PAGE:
Cultivating wisdom in organizations

Antonio Blanco-Gracia Practices Leave a Comment

Imagine that we have a nephew who confesses to us that he is confused about many things: What professional career to pursue? What lifestyle can he aspire to have? Is he willing to sacrifice love, or family life for a professional career? Is he willing, on the contrary, to sacrifice a professional opportunity for his relationship, or a transcendent purpose? Would he contribute to destroying the ozone layer in exchange for an extraordinary salary that would solve the enormous debt he(she has incurred by going to college in the U.S., or by buying a centrally located flat with his partner?

We live in a time obsessed with methodologies, and step-by-step lists to get results. Managers, coaches, mentors, consultants, and facilitators increasingly rely on methodologies that sell with the same rhetoric as the click-bait title of a Medium post, and we rely on the artificial intelligence that analyzes massive amounts of data that we have at our disposal for the first time. But there are no methodologies or algorithms to answer our nephew’s questions; no recipes, no methods, no procedures. Even the history of science fiction, since Jules Verne, is a reminder that this is never going to happen. There are certainly some techniques and knowledge that can help him, but fundamentally, to help our nephew in the best possible way we must turn to wisdom.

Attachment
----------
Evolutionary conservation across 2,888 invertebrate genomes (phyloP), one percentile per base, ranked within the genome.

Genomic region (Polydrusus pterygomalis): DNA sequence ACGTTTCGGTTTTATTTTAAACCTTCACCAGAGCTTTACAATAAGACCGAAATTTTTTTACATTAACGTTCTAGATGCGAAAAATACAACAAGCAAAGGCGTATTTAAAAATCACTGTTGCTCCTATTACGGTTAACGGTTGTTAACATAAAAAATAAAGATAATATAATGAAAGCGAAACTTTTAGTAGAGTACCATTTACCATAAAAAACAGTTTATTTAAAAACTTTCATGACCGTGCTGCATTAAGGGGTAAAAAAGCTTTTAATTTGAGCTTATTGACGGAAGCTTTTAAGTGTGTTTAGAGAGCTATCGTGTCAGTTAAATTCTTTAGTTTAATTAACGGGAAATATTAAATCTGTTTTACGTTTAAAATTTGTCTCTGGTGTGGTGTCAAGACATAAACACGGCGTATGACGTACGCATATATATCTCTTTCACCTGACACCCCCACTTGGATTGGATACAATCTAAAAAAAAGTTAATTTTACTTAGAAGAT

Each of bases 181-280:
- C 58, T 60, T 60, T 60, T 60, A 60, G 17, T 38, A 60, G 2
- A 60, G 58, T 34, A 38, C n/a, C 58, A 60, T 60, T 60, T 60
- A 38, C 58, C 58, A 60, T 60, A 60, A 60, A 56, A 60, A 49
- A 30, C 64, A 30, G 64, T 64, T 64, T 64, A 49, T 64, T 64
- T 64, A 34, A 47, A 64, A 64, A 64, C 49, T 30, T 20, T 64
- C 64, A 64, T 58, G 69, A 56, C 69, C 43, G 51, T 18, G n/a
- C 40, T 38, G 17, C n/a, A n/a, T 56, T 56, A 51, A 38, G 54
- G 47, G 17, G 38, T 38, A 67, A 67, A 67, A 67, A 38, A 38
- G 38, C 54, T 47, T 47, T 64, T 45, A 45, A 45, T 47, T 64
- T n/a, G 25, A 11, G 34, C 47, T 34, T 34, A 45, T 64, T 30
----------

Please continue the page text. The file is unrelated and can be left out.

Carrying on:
What does that imply? If we trust Aristotle, it implies, of course, that we have to be able to base our judgments on reasoning, observation and discrimination of facts that lead to logical conclusions. But it is no less important to include non-rational and subjective aspects of the human experience: to attend to our instincts, to the intuitions and teachings that are born from the experience accumulated by ourselves and our species, and that are gathered by our traditions. To be attentive to empathy with our nephew, to interpersonal emotions and to our spiritual experience if we have it. To the feelings and passions that lead us to take a position and act in one direction or the other. It also means paying attention to the joy produced by the aesthetic dimension of our existence, which cannot be separated from ethics: life itself as a work of art. All this, together with intellectual humility, prudence and pragmatism, so that our advice does not lead him to assume absurd or unnecessary risks. There is no methodology or training program in the world that can lead you, step by step, to the results of wisdom.

Overwhelming, isn’t it? Nobody has educated us to undertake the path of wisdom, not even told us that wisdom was something desirable, because our societies do not encourage it. On the contrary, it usually penalizes it, for its care for the other and its long-term vision as persons and as humanity. In fact, there is an enormous amount of academic literature showing how people with serious psychopathy and narcissism disorders are promoted rather than dismissed in large organizations.

Some situations in which wisdom is of little use are pretty clear. For example, in a ring. The weight, the technical training, the ability to concentrate in combat, are much more decisive than wisdom. You don’t have to be wise to be the best football player in the world. But you also don’t have to be wise to be the best CEO in the world. Let’s talk about management.